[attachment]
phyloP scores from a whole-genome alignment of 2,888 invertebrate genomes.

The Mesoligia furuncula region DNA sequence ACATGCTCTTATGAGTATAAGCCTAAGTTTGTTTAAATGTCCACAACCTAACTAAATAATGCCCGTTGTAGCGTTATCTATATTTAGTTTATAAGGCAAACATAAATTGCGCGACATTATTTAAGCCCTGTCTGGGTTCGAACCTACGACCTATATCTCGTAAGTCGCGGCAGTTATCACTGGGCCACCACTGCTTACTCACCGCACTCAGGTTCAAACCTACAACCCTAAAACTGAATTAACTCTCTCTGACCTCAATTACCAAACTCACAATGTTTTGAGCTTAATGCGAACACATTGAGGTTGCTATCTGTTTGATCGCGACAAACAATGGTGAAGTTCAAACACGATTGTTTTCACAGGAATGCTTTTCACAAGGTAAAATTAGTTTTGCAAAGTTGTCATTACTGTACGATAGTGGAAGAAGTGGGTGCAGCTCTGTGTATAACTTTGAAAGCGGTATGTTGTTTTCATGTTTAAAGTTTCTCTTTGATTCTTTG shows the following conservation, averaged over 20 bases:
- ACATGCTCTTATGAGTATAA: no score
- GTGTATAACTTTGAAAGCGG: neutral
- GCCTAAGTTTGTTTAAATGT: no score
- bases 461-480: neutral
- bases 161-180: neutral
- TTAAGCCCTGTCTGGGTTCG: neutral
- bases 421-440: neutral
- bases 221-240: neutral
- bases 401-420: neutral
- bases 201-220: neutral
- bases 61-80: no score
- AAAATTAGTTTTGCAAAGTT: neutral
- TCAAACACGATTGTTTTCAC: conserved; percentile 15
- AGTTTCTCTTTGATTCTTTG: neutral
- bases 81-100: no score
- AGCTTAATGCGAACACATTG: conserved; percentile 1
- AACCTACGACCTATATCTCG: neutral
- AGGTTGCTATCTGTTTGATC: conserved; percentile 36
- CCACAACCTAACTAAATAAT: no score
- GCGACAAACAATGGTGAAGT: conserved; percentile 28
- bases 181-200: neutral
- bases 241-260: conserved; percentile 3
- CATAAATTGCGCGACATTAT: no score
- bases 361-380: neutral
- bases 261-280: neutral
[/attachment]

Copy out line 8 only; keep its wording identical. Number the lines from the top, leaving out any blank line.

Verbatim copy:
- TTAAGCCCTGTCTGGGTTCG: neutral